My car climbed up a mountain pass and as I reached the top, a spread of mountains rose in ruptured height across the horizon. Thus began the portion of the trip in which I drove in wide-eyed silence, staring up through the windshield as the mountains slid along their own stony pasts. The road dropped low and narrow, following along a river before rising up to Summit Lake, the highest point along the highway. At the snowbound rest stop I blazed my way to a cleared picnic table, drenching my boots along the way, then sat cross-legged in my socks in the sun as I made ramen on the top of a table surrounded by snow. Back on the road, I wowed my way through a road pinned to the side of a plummeting mountainside, then stopped to take pictures of butterflies feeding on the fuzz of new buds. Caribou, the first I’d ever seen, wandered off the road as I approached. Three stone sheep startled up a rock face at a sprint.
The most beautiful sight of the day came a few hours later, in the form of a sign reading “Liard Hot Springs Provincial Park.” This was the most fabled spot along the Alaska Highway, and after several long days of driving I could feel the knots in my shoulders desperate for a hot water soak. I parked my car and walked along a long boardwalk through a gently steaming marsh, stopping to read signs of the unique species that dwelled in these oases of warmth in a harsh climate. One species of snail lived here and nowhere else in the world. At the end of the boardwalk was a platform studded with bright wooden changing rooms, and beneath the platform, the clearest water imaginable. Wisps of steam rose from the surface. I changed into my bathing suit, my body bleary from so many days on the road. I wandered slowly through the crystal water, tracing the way the water grew warmer as I moved towards where travelers had balanced stones marking the source of the springs. I followed the flow down towards a second pool, where a cut between the banks made a thin channel moving deep into the forest. On the surface the water was warmest, and so I swam shallow, dipping below logs on the banks above. Later I lay where the water was warmest, watching droplets of water bead on the end of small ferns as my hair spread wide around me, turned to silk by the clear water.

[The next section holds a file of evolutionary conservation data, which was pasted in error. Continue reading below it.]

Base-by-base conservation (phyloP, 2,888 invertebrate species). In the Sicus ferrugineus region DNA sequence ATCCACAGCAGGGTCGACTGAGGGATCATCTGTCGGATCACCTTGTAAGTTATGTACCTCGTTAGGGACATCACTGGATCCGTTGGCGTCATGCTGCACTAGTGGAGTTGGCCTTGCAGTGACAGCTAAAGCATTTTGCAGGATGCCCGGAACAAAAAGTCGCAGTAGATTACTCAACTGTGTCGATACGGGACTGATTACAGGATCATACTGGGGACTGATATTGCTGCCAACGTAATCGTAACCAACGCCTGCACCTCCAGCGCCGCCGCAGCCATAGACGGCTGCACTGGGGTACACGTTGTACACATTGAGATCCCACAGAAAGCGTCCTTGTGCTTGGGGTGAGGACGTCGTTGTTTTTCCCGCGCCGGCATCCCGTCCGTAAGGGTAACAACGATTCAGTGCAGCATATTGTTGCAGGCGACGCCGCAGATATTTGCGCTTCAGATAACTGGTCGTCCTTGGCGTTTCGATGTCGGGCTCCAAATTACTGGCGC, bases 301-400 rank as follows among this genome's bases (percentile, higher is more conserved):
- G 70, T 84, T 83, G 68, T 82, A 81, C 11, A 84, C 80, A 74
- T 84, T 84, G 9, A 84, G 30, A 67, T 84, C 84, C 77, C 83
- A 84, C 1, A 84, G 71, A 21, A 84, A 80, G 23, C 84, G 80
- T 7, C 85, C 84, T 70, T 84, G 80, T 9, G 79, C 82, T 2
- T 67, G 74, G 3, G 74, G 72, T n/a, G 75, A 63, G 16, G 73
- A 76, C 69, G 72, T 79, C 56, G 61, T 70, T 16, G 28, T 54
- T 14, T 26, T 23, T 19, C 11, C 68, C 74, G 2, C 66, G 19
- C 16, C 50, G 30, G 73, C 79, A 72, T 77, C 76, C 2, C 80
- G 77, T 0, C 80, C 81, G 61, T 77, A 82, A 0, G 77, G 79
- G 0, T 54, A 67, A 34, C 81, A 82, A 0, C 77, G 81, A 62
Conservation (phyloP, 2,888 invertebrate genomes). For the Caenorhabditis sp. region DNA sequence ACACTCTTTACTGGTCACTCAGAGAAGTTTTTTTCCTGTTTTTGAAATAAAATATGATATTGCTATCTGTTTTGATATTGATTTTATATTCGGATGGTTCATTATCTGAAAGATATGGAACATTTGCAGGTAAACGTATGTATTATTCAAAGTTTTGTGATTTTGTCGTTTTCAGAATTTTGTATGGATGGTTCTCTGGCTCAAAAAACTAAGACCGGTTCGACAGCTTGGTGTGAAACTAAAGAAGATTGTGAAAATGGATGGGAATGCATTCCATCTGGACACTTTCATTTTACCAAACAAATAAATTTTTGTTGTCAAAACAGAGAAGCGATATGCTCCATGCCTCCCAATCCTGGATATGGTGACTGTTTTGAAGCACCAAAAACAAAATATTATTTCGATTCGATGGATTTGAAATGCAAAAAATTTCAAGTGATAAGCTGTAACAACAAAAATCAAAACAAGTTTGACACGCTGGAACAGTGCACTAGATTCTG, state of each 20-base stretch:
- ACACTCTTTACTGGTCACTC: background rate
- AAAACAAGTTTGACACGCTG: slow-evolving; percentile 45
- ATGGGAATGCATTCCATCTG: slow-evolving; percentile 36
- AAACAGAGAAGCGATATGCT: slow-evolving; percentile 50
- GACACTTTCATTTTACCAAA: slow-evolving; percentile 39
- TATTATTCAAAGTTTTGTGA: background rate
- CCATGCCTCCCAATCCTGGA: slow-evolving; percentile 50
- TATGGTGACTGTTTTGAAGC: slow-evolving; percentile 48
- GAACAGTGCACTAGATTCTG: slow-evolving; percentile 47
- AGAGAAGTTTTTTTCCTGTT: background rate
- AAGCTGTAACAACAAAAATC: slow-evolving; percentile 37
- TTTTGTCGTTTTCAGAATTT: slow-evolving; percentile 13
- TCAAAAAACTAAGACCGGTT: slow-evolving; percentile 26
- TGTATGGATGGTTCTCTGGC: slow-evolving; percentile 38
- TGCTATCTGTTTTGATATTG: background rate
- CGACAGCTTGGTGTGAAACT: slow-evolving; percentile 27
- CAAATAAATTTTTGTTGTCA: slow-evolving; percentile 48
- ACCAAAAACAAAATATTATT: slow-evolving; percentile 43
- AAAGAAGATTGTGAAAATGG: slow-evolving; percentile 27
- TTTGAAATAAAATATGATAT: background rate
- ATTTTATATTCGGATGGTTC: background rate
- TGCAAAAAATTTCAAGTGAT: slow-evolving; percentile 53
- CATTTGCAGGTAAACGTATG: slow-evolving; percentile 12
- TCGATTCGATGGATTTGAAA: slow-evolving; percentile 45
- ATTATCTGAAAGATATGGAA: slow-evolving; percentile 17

I met some birders heading north to Whitehorse and we talked for a while about orca and arctic shorebirds, pausing once to read aloud a section from Pilgrim at Tinker Creek, which I had spread on the platform just out of touch the water. But though they were staying in Liard I had to make time, and so I waved goodbye and rose from the water with warmth held deep within my core. As I left the highway I found another surprise: bison lined the road, in herds of three, then five, then thirty. Sometimes I waited as they lumbered off the highway. Once, a calf rolled with frantic exuberance in a pile of dust beside the highway. The final time I looked up to see a large, dark animal at a full sprint along the treeline, and just had time to recognize as I drove past that the shape I saw was that of a grizzly.
I made it to Watson Lake as the sun had just started its downward drop. Flags from every country lined the street. I stopped in for gas at a gas station with peeling linoleum and the kindest lady at the counter, who directed me where to fill my jug of spare water at the mop sink. In the center of town, I saw what had made Watson Lake famous: The Sign Post Forest. Licence Plates from every place imaginable rose on posts rising high overhead, stacked so tightly together and stretching so far that I couldn’t see daylight outside. I wandered through the spirals of stories, touching the physical remnants of the journeys that had taken people like myself through this space year after year after year.
But the sun was low, and I needed to find a place to sleep. I headed out into the open and found a decent pull-out, safe within the confines of my comfortable curtained home. I was very much in Yukon Territory now, and the next day as I drove through winding mountains and past frozen lakes the scenery that had wowed me earlier in the trip seemed commonplace by comparison. Under a bridge, I first saw and then heard a large spread of trumpeter swans, and I parked under the bridge to walk out to where the sounds of their calls filled the cold air. A few hours later, after I had driven around the rim of a vast frozen lake, I saw a sign pointing off the road towards “Swan Haven.” The gravel road took me past cozy lakeside dwellings towards a wooden platform beside a two-story cabin turned interpretive center, where an interpreter was positioning scopes to allow visitors to see the flurry of bird life in the open water at the far side of the lake. Two dogs rested at my feet. After chatting with the interpreter for some time, I took home a poster that spoke of “A Celebration of Swans.”
Next came Whitehorse, the Klondike steamer, and the best chicken shawarma poutine I could have imagined. I spent a few hours wandering around the city, pausing in a used book store and watching ice fracture upon the Yukon River. Then I was back in my car, with a full tank of gas and leftover poutine for dinner. I drove until the San Elias mountains splintered the forested hills and then I stopped, falling asleep to a shaft of light illuminating a glacier high in the mountains above.